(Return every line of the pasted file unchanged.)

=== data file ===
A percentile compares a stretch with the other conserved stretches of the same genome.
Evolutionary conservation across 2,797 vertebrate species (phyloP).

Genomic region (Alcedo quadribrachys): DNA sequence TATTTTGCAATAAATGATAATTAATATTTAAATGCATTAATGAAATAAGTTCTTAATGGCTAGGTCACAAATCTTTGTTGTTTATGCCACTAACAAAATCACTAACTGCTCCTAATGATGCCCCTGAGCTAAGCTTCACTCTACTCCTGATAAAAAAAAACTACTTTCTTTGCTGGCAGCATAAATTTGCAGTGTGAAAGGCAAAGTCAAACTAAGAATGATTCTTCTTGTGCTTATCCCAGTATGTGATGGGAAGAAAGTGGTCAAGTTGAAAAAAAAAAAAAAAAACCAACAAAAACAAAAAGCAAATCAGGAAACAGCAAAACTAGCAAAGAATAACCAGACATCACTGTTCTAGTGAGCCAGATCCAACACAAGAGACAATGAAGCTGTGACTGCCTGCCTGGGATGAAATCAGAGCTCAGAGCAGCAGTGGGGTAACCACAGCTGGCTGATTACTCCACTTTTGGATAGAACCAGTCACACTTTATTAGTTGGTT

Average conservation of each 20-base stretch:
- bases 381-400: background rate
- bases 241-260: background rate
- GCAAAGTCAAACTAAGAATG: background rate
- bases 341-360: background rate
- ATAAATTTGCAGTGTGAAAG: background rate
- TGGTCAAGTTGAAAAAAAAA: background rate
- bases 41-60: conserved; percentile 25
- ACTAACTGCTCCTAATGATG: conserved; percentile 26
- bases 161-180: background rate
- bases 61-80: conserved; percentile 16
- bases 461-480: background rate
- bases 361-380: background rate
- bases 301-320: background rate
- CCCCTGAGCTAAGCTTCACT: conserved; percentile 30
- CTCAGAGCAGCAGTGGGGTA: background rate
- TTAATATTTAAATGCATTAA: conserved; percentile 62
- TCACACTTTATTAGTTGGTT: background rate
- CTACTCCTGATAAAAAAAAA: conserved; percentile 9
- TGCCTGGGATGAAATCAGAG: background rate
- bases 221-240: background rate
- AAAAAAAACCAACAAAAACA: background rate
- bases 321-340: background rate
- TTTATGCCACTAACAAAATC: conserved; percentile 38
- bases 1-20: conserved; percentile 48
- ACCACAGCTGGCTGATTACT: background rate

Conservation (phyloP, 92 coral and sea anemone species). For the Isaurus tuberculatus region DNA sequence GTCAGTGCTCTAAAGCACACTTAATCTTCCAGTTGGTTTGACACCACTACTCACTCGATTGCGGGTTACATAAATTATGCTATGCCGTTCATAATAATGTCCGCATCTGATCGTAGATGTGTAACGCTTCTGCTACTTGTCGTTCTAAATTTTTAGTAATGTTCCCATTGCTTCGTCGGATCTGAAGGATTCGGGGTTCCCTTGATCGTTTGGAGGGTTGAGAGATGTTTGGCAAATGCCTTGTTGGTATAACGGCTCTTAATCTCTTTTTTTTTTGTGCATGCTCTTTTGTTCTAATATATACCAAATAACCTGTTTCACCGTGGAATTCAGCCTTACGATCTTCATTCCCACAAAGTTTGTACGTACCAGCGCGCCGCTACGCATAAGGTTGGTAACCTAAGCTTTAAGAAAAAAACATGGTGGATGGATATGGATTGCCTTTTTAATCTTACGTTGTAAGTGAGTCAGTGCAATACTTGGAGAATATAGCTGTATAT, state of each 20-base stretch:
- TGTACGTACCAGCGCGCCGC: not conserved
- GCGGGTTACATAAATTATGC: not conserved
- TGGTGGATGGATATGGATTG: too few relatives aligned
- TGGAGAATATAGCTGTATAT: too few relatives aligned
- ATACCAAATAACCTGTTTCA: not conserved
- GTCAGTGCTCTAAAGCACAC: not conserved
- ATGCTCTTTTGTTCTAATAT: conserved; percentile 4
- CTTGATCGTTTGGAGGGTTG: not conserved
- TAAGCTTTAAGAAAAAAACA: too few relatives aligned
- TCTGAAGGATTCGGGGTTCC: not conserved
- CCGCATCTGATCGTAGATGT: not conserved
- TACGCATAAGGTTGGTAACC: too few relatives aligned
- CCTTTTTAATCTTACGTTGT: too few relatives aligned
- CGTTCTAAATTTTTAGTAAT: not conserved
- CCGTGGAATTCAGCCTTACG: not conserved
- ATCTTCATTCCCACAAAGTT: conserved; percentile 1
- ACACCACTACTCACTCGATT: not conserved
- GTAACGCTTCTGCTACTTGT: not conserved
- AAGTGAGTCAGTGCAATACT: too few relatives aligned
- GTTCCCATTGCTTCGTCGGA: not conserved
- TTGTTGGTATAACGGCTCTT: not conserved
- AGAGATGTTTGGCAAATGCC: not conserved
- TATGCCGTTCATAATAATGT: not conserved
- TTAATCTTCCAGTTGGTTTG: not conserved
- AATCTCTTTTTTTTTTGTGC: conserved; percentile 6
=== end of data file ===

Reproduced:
A percentile compares a stretch with the other conserved stretches of the same genome.
Evolutionary conservation across 2,797 vertebrate species (phyloP).

Genomic region (Alcedo quadribrachys): DNA sequence TATTTTGCAATAAATGATAATTAATATTTAAATGCATTAATGAAATAAGTTCTTAATGGCTAGGTCACAAATCTTTGTTGTTTATGCCACTAACAAAATCACTAACTGCTCCTAATGATGCCCCTGAGCTAAGCTTCACTCTACTCCTGATAAAAAAAAACTACTTTCTTTGCTGGCAGCATAAATTTGCAGTGTGAAAGGCAAAGTCAAACTAAGAATGATTCTTCTTGTGCTTATCCCAGTATGTGATGGGAAGAAAGTGGTCAAGTTGAAAAAAAAAAAAAAAAACCAACAAAAACAAAAAGCAAATCAGGAAACAGCAAAACTAGCAAAGAATAACCAGACATCACTGTTCTAGTGAGCCAGATCCAACACAAGAGACAATGAAGCTGTGACTGCCTGCCTGGGATGAAATCAGAGCTCAGAGCAGCAGTGGGGTAACCACAGCTGGCTGATTACTCCACTTTTGGATAGAACCAGTCACACTTTATTAGTTGGTT

Average conservation of each 20-base stretch:
- bases 381-400: background rate
- bases 241-260: background rate
- GCAAAGTCAAACTAAGAATG: background rate
- bases 341-360: background rate
- ATAAATTTGCAGTGTGAAAG: background rate
- TGGTCAAGTTGAAAAAAAAA: background rate
- bases 41-60: conserved; percentile 25
- ACTAACTGCTCCTAATGATG: conserved; percentile 26
- bases 161-180: background rate
- bases 61-80: conserved; percentile 16
- bases 461-480: background rate
- bases 361-380: background rate
- bases 301-320: background rate
- CCCCTGAGCTAAGCTTCACT: conserved; percentile 30
- CTCAGAGCAGCAGTGGGGTA: background rate
- TTAATATTTAAATGCATTAA: conserved; percentile 62
- TCACACTTTATTAGTTGGTT: background rate
- CTACTCCTGATAAAAAAAAA: conserved; percentile 9
- TGCCTGGGATGAAATCAGAG: background rate
- bases 221-240: background rate
- AAAAAAAACCAACAAAAACA: background rate
- bases 321-340: background rate
- TTTATGCCACTAACAAAATC: conserved; percentile 38
- bases 1-20: conserved; percentile 48
- ACCACAGCTGGCTGATTACT: background rate

Conservation (phyloP, 92 coral and sea anemone species). For the Isaurus tuberculatus region DNA sequence GTCAGTGCTCTAAAGCACACTTAATCTTCCAGTTGGTTTGACACCACTACTCACTCGATTGCGGGTTACATAAATTATGCTATGCCGTTCATAATAATGTCCGCATCTGATCGTAGATGTGTAACGCTTCTGCTACTTGTCGTTCTAAATTTTTAGTAATGTTCCCATTGCTTCGTCGGATCTGAAGGATTCGGGGTTCCCTTGATCGTTTGGAGGGTTGAGAGATGTTTGGCAAATGCCTTGTTGGTATAACGGCTCTTAATCTCTTTTTTTTTTGTGCATGCTCTTTTGTTCTAATATATACCAAATAACCTGTTTCACCGTGGAATTCAGCCTTACGATCTTCATTCCCACAAAGTTTGTACGTACCAGCGCGCCGCTACGCATAAGGTTGGTAACCTAAGCTTTAAGAAAAAAACATGGTGGATGGATATGGATTGCCTTTTTAATCTTACGTTGTAAGTGAGTCAGTGCAATACTTGGAGAATATAGCTGTATAT, state of each 20-base stretch:
- TGTACGTACCAGCGCGCCGC: not conserved
- GCGGGTTACATAAATTATGC: not conserved
- TGGTGGATGGATATGGATTG: too few relatives aligned
- TGGAGAATATAGCTGTATAT: too few relatives aligned
- ATACCAAATAACCTGTTTCA: not conserved
- GTCAGTGCTCTAAAGCACAC: not conserved
- ATGCTCTTTTGTTCTAATAT: conserved; percentile 4
- CTTGATCGTTTGGAGGGTTG: not conserved
- TAAGCTTTAAGAAAAAAACA: too few relatives aligned
- TCTGAAGGATTCGGGGTTCC: not conserved
- CCGCATCTGATCGTAGATGT: not conserved
- TACGCATAAGGTTGGTAACC: too few relatives aligned
- CCTTTTTAATCTTACGTTGT: too few relatives aligned
- CGTTCTAAATTTTTAGTAAT: not conserved
- CCGTGGAATTCAGCCTTACG: not conserved
- ATCTTCATTCCCACAAAGTT: conserved; percentile 1
- ACACCACTACTCACTCGATT: not conserved
- GTAACGCTTCTGCTACTTGT: not conserved
- AAGTGAGTCAGTGCAATACT: too few relatives aligned
- GTTCCCATTGCTTCGTCGGA: not conserved
- TTGTTGGTATAACGGCTCTT: not conserved
- AGAGATGTTTGGCAAATGCC: not conserved
- TATGCCGTTCATAATAATGT: not conserved
- TTAATCTTCCAGTTGGTTTG: not conserved
- AATCTCTTTTTTTTTTGTGC: conserved; percentile 6